One of the most interesting things about Will Smith’s new movie, Pursuit of Happyness, is how colorblind it is. The film is the true story of Chris Gardner, a black man who becomes homeless while working at an unpaid stock broker internship with and under a bunch of white people – the internship is obviously aimed at people who already have means to live without income, and the racial makeup of that group is, to me, telling.
Will Smith doesn’t think so. While doing press for the film, he downplayed race as a factor in the film, and in general. He said to Coming Soon:
There’s a movie called "What the BLEEP," I don’t know if you’re familiar with it. There’s an idea that’s almost a quantum physics idea that Chris and I both connect to that something is only there if you acknowledge it’s there. Something only has power over you if you acknowledge that it has power over you. Chris specifically said that sure, he knows he was in America, he knows that there was probably racism, but he never paid attention to any of that. He found good people, he connected to good people. He felt that if he allowed himself to say that there’s racism and somebody’s trying to keep me down because I’m black that it actually weakens him in acknowledging the obstacle.
But does Chris Gardner really feel that way? Movie City Indie has uncovered a video clip from 2000 where Gardner is being interviewed about taxi cabs. At this point Gardner is a very rich man – he says he takes taxis to work because he doesn’t want to drive his sports car in daily traffic – but he still can’t seem to bet a cab to stop for him. In fact, he says it’s such a hassle that he’s thinking about getting a driver. Gardner says there’s one reason why a cabbie would rather have no fare than pick him up – they think of him as a nigger. That’s a direct quote, by the way, and not the words of a man who ignores racism but is all too aware of its daily impact on his life.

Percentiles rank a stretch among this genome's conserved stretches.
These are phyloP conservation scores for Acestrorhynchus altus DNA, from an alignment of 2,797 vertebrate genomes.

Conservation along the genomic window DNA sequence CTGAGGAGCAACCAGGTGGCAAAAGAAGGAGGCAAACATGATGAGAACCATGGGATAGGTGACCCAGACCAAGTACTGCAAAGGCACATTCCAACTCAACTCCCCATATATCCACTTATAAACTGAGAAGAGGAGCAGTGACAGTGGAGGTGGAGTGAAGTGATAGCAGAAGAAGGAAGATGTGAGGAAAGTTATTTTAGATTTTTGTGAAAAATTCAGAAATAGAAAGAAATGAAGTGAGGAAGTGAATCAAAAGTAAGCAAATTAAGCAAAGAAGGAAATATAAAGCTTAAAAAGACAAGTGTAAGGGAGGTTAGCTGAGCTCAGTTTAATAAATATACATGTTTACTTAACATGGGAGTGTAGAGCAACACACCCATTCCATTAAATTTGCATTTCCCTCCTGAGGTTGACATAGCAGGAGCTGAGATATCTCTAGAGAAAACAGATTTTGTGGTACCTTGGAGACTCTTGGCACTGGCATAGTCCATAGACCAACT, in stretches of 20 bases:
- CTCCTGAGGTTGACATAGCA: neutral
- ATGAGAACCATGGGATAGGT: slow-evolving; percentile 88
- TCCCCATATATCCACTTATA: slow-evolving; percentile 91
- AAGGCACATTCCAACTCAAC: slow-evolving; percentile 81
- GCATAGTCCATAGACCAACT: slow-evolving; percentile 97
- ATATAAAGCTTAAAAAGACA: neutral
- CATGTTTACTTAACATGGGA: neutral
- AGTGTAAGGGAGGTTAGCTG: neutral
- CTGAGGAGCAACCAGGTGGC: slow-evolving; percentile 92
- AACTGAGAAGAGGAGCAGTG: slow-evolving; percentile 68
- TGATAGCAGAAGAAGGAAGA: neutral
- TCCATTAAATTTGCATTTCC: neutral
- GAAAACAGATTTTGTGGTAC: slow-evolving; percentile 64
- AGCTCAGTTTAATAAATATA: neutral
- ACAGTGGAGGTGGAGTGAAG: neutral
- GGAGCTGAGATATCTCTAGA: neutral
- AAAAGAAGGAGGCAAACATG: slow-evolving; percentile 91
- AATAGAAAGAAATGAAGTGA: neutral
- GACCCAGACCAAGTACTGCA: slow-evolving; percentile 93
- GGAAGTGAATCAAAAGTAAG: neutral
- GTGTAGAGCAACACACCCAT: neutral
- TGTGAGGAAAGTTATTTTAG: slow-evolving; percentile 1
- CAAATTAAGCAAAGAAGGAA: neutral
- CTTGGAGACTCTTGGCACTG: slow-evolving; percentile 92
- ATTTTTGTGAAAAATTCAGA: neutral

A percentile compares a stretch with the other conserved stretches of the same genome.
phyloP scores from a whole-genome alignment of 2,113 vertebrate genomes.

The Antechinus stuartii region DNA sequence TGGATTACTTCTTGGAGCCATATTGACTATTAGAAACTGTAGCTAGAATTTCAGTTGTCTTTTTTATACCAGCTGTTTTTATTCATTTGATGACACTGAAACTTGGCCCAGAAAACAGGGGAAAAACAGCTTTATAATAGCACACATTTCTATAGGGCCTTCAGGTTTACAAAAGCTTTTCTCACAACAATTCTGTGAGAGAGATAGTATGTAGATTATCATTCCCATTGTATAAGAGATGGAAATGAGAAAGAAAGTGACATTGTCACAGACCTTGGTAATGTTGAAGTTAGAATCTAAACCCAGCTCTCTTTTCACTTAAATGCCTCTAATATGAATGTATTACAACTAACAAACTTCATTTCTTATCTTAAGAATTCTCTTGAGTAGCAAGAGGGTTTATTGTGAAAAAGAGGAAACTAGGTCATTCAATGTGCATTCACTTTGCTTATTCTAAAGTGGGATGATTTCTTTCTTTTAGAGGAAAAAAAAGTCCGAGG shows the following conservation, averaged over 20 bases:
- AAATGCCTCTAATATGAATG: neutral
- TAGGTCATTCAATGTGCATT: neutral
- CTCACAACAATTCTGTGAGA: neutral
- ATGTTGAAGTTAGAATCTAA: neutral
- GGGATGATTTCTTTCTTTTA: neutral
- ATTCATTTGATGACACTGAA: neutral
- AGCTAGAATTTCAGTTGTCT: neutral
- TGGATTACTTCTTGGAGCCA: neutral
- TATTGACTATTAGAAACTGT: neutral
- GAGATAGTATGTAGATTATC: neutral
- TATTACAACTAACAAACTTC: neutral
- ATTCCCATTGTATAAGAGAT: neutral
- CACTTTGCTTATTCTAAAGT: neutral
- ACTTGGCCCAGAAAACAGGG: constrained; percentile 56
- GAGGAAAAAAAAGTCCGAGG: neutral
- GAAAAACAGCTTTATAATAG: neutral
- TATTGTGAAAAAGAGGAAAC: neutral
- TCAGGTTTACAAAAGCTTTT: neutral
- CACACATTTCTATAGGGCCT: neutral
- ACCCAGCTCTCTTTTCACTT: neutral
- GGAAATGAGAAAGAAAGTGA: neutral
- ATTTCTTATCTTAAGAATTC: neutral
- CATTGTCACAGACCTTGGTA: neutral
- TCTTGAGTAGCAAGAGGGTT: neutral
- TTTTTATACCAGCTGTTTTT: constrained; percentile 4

Watch the video clip here. Gardner’s anger is palpable, and I have to tell you that I wish Smith had brought a little more of that to his performance in the movie. Will Smith has probably not had a lot of moments in the last few decades where he’s been standing on the side of the street, trying to get a cab. Maybe if he had that would have changed his answer to Coming Soon – racism is probably easier for the world’s biggest movie star to ignore than it is for a guy who just can’t hail a cab. And maybe Pursuit of Happyness would have acknowledged that Chris’ skin color played a role in his story.